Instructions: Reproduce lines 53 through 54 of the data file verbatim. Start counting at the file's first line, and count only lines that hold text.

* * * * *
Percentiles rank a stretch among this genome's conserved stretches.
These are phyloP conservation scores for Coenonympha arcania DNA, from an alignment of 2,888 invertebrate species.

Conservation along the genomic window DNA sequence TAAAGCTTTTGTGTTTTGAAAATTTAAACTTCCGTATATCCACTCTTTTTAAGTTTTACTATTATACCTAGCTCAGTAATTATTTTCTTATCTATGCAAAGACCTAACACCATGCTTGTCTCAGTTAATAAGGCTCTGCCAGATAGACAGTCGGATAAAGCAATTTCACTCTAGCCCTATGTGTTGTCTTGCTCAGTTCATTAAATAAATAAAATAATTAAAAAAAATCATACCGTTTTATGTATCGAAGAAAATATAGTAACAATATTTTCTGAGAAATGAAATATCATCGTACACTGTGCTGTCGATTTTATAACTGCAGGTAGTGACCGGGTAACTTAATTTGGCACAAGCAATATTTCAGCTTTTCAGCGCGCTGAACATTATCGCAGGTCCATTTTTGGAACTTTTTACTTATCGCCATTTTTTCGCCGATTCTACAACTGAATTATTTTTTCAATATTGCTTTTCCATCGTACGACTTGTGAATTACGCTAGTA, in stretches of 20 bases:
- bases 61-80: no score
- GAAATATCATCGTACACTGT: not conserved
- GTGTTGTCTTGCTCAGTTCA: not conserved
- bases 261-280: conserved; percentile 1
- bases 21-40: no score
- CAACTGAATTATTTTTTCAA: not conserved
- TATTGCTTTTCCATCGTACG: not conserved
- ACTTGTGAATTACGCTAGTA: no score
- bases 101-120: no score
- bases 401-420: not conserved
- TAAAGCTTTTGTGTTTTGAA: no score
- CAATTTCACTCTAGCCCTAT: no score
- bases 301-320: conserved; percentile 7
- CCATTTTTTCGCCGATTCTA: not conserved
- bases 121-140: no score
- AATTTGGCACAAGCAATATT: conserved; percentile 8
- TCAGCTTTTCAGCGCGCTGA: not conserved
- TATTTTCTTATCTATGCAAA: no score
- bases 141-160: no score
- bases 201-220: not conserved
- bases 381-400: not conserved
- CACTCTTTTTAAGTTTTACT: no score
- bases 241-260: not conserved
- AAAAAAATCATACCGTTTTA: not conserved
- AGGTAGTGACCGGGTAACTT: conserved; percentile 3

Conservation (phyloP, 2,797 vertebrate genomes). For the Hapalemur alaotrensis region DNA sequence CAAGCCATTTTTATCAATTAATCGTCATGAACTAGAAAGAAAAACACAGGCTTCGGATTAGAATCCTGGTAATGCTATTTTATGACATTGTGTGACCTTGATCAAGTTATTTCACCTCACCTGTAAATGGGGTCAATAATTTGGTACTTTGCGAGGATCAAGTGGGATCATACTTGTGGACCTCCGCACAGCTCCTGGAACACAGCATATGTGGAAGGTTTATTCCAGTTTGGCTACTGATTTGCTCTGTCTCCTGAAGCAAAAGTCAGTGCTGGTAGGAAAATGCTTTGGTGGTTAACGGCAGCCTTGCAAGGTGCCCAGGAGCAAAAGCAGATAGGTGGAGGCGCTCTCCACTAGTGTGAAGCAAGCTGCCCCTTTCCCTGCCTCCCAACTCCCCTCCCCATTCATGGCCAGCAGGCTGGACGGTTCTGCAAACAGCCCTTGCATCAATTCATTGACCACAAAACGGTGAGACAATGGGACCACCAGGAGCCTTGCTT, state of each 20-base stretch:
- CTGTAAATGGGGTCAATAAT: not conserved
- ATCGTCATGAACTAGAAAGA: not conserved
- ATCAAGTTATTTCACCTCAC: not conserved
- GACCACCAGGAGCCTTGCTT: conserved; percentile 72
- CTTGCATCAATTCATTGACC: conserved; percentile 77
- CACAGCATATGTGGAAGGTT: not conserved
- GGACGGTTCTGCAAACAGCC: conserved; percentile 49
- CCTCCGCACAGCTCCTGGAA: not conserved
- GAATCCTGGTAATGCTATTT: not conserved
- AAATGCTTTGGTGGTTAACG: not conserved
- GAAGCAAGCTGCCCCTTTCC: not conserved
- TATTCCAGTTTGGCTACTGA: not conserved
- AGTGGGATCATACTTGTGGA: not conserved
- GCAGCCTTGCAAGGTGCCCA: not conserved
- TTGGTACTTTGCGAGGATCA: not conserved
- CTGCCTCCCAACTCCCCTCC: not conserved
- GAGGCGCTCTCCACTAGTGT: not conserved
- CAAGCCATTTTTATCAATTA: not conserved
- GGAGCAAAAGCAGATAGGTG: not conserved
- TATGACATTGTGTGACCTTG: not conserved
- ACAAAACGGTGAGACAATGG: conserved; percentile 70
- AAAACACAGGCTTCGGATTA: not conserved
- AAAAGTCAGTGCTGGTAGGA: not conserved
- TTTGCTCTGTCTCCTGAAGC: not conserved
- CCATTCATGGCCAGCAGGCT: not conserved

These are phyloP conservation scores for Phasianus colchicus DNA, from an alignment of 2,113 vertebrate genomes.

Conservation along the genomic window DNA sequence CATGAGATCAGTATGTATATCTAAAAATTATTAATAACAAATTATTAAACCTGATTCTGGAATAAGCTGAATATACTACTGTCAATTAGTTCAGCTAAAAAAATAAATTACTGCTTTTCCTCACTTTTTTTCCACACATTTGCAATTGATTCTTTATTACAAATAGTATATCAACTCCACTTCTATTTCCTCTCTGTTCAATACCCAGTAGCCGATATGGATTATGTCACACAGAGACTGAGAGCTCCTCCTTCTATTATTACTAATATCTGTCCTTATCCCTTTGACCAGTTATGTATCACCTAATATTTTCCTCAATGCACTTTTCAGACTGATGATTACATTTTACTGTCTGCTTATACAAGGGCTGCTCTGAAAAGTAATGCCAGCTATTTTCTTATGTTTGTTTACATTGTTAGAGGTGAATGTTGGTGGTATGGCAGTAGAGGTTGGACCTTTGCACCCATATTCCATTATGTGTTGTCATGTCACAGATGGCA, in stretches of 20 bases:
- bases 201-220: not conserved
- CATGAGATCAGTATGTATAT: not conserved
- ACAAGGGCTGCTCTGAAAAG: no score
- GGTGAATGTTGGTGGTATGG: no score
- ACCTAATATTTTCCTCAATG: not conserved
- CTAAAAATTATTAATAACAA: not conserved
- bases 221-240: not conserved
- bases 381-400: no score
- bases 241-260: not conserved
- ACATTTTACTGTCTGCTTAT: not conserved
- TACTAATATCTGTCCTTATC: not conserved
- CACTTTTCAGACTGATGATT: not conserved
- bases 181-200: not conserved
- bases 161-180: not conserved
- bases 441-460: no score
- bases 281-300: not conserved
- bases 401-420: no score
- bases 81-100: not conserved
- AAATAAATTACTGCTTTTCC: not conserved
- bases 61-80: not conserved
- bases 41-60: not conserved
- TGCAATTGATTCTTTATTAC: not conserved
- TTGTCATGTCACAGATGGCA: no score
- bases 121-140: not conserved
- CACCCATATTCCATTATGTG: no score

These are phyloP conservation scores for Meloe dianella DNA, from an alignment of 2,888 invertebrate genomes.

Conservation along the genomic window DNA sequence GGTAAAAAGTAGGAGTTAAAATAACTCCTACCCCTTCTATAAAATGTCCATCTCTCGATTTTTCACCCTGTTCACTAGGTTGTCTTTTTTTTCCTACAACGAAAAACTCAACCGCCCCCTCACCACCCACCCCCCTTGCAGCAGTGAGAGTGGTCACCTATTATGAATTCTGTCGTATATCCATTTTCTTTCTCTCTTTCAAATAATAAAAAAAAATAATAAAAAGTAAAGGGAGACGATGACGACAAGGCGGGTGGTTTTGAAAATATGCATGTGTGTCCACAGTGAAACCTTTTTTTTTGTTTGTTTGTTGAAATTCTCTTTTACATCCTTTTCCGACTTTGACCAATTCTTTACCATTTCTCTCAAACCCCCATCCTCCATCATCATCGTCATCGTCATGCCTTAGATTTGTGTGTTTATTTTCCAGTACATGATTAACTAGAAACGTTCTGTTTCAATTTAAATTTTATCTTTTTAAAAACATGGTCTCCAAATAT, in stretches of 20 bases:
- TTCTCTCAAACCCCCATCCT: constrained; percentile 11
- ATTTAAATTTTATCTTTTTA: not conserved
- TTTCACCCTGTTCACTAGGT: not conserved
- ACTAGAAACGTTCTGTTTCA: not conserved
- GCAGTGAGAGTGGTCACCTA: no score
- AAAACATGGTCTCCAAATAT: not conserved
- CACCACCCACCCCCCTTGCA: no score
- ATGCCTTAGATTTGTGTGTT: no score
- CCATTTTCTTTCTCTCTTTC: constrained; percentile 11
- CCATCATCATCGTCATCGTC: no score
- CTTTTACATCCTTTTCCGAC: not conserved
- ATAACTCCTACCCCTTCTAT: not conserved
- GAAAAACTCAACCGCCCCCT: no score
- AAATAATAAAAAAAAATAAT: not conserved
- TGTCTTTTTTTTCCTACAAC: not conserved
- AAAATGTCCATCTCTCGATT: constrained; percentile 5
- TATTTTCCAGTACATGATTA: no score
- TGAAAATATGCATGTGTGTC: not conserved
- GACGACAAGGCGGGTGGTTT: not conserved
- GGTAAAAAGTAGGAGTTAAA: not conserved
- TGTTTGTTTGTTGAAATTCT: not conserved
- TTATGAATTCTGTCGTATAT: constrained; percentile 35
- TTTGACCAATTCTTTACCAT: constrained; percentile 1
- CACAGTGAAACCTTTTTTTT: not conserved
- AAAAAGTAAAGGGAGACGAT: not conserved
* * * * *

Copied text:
- TTTGCTCTGTCTCCTGAAGC: not conserved
- CCATTCATGGCCAGCAGGCT: not conserved